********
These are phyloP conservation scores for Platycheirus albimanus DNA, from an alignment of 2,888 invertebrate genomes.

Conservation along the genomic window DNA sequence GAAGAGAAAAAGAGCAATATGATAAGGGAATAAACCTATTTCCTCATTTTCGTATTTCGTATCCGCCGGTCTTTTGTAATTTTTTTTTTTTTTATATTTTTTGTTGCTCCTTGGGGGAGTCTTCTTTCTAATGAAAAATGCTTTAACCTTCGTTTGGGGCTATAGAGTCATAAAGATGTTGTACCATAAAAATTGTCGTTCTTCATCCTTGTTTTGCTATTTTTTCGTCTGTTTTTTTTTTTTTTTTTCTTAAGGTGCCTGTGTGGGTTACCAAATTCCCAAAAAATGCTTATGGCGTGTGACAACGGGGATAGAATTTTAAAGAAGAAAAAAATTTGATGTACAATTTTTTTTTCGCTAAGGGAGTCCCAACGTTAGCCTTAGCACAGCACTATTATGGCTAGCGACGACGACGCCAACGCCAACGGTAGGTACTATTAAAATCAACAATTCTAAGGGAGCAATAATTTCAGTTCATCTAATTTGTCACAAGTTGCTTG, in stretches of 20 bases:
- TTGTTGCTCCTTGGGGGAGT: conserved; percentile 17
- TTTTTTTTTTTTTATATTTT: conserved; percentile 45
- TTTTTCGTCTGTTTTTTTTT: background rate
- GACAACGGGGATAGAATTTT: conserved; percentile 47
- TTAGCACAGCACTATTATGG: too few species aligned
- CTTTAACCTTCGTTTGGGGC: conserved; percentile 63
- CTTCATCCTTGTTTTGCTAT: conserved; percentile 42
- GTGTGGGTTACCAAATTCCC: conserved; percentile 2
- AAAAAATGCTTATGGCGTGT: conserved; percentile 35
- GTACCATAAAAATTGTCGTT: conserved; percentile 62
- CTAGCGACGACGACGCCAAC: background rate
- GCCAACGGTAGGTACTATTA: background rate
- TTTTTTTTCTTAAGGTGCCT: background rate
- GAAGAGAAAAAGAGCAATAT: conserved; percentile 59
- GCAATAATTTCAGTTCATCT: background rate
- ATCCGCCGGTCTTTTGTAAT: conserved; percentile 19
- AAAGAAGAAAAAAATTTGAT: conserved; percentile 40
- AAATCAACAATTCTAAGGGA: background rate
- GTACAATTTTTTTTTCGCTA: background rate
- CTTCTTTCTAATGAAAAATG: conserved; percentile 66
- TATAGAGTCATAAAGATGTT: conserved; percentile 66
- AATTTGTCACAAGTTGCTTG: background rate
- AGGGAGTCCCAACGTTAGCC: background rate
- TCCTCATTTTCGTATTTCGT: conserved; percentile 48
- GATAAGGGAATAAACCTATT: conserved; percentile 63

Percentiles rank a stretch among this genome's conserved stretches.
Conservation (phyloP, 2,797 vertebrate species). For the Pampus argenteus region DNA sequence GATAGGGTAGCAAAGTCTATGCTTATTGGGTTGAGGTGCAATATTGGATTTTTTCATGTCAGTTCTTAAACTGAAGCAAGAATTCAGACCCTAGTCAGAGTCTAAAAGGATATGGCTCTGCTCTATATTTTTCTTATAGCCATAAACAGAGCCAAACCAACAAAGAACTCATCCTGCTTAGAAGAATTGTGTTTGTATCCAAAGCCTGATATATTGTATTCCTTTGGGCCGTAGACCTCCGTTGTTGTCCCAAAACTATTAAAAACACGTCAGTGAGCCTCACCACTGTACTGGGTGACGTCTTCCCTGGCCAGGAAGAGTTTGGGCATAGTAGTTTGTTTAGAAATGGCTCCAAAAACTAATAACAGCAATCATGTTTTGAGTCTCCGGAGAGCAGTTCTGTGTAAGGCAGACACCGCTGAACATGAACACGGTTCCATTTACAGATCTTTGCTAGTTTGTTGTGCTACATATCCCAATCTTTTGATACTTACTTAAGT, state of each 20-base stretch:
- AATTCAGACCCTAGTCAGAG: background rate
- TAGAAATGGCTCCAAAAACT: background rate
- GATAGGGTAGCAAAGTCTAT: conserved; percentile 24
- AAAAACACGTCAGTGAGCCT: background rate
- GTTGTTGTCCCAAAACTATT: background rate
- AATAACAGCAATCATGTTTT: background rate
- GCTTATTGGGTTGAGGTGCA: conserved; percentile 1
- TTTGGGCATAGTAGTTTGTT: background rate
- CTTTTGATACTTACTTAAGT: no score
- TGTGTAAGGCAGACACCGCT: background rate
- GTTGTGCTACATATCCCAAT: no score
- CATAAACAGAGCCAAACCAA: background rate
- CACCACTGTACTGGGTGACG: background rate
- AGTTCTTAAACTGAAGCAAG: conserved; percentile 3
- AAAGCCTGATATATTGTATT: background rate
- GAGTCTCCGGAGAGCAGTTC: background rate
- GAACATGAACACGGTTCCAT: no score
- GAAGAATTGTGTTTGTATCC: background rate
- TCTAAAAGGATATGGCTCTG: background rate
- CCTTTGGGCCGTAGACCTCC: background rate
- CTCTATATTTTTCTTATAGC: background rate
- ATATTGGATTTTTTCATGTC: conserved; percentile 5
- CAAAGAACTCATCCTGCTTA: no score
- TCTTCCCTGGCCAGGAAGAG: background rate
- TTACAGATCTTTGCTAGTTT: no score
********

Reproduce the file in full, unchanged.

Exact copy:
These are phyloP conservation scores for Platycheirus albimanus DNA, from an alignment of 2,888 invertebrate genomes.

Conservation along the genomic window DNA sequence GAAGAGAAAAAGAGCAATATGATAAGGGAATAAACCTATTTCCTCATTTTCGTATTTCGTATCCGCCGGTCTTTTGTAATTTTTTTTTTTTTTATATTTTTTGTTGCTCCTTGGGGGAGTCTTCTTTCTAATGAAAAATGCTTTAACCTTCGTTTGGGGCTATAGAGTCATAAAGATGTTGTACCATAAAAATTGTCGTTCTTCATCCTTGTTTTGCTATTTTTTCGTCTGTTTTTTTTTTTTTTTTTCTTAAGGTGCCTGTGTGGGTTACCAAATTCCCAAAAAATGCTTATGGCGTGTGACAACGGGGATAGAATTTTAAAGAAGAAAAAAATTTGATGTACAATTTTTTTTTCGCTAAGGGAGTCCCAACGTTAGCCTTAGCACAGCACTATTATGGCTAGCGACGACGACGCCAACGCCAACGGTAGGTACTATTAAAATCAACAATTCTAAGGGAGCAATAATTTCAGTTCATCTAATTTGTCACAAGTTGCTTG, in stretches of 20 bases:
- TTGTTGCTCCTTGGGGGAGT: conserved; percentile 17
- TTTTTTTTTTTTTATATTTT: conserved; percentile 45
- TTTTTCGTCTGTTTTTTTTT: background rate
- GACAACGGGGATAGAATTTT: conserved; percentile 47
- TTAGCACAGCACTATTATGG: too few species aligned
- CTTTAACCTTCGTTTGGGGC: conserved; percentile 63
- CTTCATCCTTGTTTTGCTAT: conserved; percentile 42
- GTGTGGGTTACCAAATTCCC: conserved; percentile 2
- AAAAAATGCTTATGGCGTGT: conserved; percentile 35
- GTACCATAAAAATTGTCGTT: conserved; percentile 62
- CTAGCGACGACGACGCCAAC: background rate
- GCCAACGGTAGGTACTATTA: background rate
- TTTTTTTTCTTAAGGTGCCT: background rate
- GAAGAGAAAAAGAGCAATAT: conserved; percentile 59
- GCAATAATTTCAGTTCATCT: background rate
- ATCCGCCGGTCTTTTGTAAT: conserved; percentile 19
- AAAGAAGAAAAAAATTTGAT: conserved; percentile 40
- AAATCAACAATTCTAAGGGA: background rate
- GTACAATTTTTTTTTCGCTA: background rate
- CTTCTTTCTAATGAAAAATG: conserved; percentile 66
- TATAGAGTCATAAAGATGTT: conserved; percentile 66
- AATTTGTCACAAGTTGCTTG: background rate
- AGGGAGTCCCAACGTTAGCC: background rate
- TCCTCATTTTCGTATTTCGT: conserved; percentile 48
- GATAAGGGAATAAACCTATT: conserved; percentile 63

Percentiles rank a stretch among this genome's conserved stretches.
Conservation (phyloP, 2,797 vertebrate species). For the Pampus argenteus region DNA sequence GATAGGGTAGCAAAGTCTATGCTTATTGGGTTGAGGTGCAATATTGGATTTTTTCATGTCAGTTCTTAAACTGAAGCAAGAATTCAGACCCTAGTCAGAGTCTAAAAGGATATGGCTCTGCTCTATATTTTTCTTATAGCCATAAACAGAGCCAAACCAACAAAGAACTCATCCTGCTTAGAAGAATTGTGTTTGTATCCAAAGCCTGATATATTGTATTCCTTTGGGCCGTAGACCTCCGTTGTTGTCCCAAAACTATTAAAAACACGTCAGTGAGCCTCACCACTGTACTGGGTGACGTCTTCCCTGGCCAGGAAGAGTTTGGGCATAGTAGTTTGTTTAGAAATGGCTCCAAAAACTAATAACAGCAATCATGTTTTGAGTCTCCGGAGAGCAGTTCTGTGTAAGGCAGACACCGCTGAACATGAACACGGTTCCATTTACAGATCTTTGCTAGTTTGTTGTGCTACATATCCCAATCTTTTGATACTTACTTAAGT, state of each 20-base stretch:
- AATTCAGACCCTAGTCAGAG: background rate
- TAGAAATGGCTCCAAAAACT: background rate
- GATAGGGTAGCAAAGTCTAT: conserved; percentile 24
- AAAAACACGTCAGTGAGCCT: background rate
- GTTGTTGTCCCAAAACTATT: background rate
- AATAACAGCAATCATGTTTT: background rate
- GCTTATTGGGTTGAGGTGCA: conserved; percentile 1
- TTTGGGCATAGTAGTTTGTT: background rate
- CTTTTGATACTTACTTAAGT: no score
- TGTGTAAGGCAGACACCGCT: background rate
- GTTGTGCTACATATCCCAAT: no score
- CATAAACAGAGCCAAACCAA: background rate
- CACCACTGTACTGGGTGACG: background rate
- AGTTCTTAAACTGAAGCAAG: conserved; percentile 3
- AAAGCCTGATATATTGTATT: background rate
- GAGTCTCCGGAGAGCAGTTC: background rate
- GAACATGAACACGGTTCCAT: no score
- GAAGAATTGTGTTTGTATCC: background rate
- TCTAAAAGGATATGGCTCTG: background rate
- CCTTTGGGCCGTAGACCTCC: background rate
- CTCTATATTTTTCTTATAGC: background rate
- ATATTGGATTTTTTCATGTC: conserved; percentile 5
- CAAAGAACTCATCCTGCTTA: no score
- TCTTCCCTGGCCAGGAAGAG: background rate
- TTACAGATCTTTGCTAGTTT: no score